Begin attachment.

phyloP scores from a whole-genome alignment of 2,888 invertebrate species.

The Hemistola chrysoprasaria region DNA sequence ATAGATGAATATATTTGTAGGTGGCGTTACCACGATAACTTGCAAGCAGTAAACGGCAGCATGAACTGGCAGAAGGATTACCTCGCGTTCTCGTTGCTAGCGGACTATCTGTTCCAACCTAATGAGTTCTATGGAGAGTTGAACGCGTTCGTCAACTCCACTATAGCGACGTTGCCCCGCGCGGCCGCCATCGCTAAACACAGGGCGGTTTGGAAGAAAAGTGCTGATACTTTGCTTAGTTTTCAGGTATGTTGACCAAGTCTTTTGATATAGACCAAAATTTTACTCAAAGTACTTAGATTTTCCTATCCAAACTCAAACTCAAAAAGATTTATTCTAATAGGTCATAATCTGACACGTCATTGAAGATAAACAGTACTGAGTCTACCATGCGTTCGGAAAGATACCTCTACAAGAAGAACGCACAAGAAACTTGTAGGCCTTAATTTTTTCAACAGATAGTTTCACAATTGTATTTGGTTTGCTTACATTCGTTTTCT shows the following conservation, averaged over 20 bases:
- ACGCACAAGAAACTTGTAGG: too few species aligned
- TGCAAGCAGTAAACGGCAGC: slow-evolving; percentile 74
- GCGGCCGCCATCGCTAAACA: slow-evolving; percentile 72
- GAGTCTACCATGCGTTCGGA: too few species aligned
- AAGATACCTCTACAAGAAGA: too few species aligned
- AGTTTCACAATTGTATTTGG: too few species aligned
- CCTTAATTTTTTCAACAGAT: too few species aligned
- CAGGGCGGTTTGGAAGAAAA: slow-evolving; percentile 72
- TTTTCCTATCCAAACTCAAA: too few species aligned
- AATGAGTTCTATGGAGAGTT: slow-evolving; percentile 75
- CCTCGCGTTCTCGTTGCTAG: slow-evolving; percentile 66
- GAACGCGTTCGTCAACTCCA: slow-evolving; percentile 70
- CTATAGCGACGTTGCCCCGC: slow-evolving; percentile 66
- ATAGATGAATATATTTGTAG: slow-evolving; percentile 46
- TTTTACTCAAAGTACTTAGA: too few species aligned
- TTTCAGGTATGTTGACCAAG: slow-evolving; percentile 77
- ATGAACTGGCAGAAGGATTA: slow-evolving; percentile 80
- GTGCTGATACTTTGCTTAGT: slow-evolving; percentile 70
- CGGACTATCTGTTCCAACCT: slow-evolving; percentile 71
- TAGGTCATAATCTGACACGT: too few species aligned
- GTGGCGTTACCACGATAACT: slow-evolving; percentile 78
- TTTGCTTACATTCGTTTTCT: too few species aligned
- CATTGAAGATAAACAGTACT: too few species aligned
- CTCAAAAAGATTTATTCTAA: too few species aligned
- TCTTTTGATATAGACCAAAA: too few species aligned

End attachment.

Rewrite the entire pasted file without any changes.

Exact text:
phyloP scores from a whole-genome alignment of 2,888 invertebrate species.

The Hemistola chrysoprasaria region DNA sequence ATAGATGAATATATTTGTAGGTGGCGTTACCACGATAACTTGCAAGCAGTAAACGGCAGCATGAACTGGCAGAAGGATTACCTCGCGTTCTCGTTGCTAGCGGACTATCTGTTCCAACCTAATGAGTTCTATGGAGAGTTGAACGCGTTCGTCAACTCCACTATAGCGACGTTGCCCCGCGCGGCCGCCATCGCTAAACACAGGGCGGTTTGGAAGAAAAGTGCTGATACTTTGCTTAGTTTTCAGGTATGTTGACCAAGTCTTTTGATATAGACCAAAATTTTACTCAAAGTACTTAGATTTTCCTATCCAAACTCAAACTCAAAAAGATTTATTCTAATAGGTCATAATCTGACACGTCATTGAAGATAAACAGTACTGAGTCTACCATGCGTTCGGAAAGATACCTCTACAAGAAGAACGCACAAGAAACTTGTAGGCCTTAATTTTTTCAACAGATAGTTTCACAATTGTATTTGGTTTGCTTACATTCGTTTTCT shows the following conservation, averaged over 20 bases:
- ACGCACAAGAAACTTGTAGG: too few species aligned
- TGCAAGCAGTAAACGGCAGC: slow-evolving; percentile 74
- GCGGCCGCCATCGCTAAACA: slow-evolving; percentile 72
- GAGTCTACCATGCGTTCGGA: too few species aligned
- AAGATACCTCTACAAGAAGA: too few species aligned
- AGTTTCACAATTGTATTTGG: too few species aligned
- CCTTAATTTTTTCAACAGAT: too few species aligned
- CAGGGCGGTTTGGAAGAAAA: slow-evolving; percentile 72
- TTTTCCTATCCAAACTCAAA: too few species aligned
- AATGAGTTCTATGGAGAGTT: slow-evolving; percentile 75
- CCTCGCGTTCTCGTTGCTAG: slow-evolving; percentile 66
- GAACGCGTTCGTCAACTCCA: slow-evolving; percentile 70
- CTATAGCGACGTTGCCCCGC: slow-evolving; percentile 66
- ATAGATGAATATATTTGTAG: slow-evolving; percentile 46
- TTTTACTCAAAGTACTTAGA: too few species aligned
- TTTCAGGTATGTTGACCAAG: slow-evolving; percentile 77
- ATGAACTGGCAGAAGGATTA: slow-evolving; percentile 80
- GTGCTGATACTTTGCTTAGT: slow-evolving; percentile 70
- CGGACTATCTGTTCCAACCT: slow-evolving; percentile 71
- TAGGTCATAATCTGACACGT: too few species aligned
- GTGGCGTTACCACGATAACT: slow-evolving; percentile 78
- TTTGCTTACATTCGTTTTCT: too few species aligned
- CATTGAAGATAAACAGTACT: too few species aligned
- CTCAAAAAGATTTATTCTAA: too few species aligned
- TCTTTTGATATAGACCAAAA: too few species aligned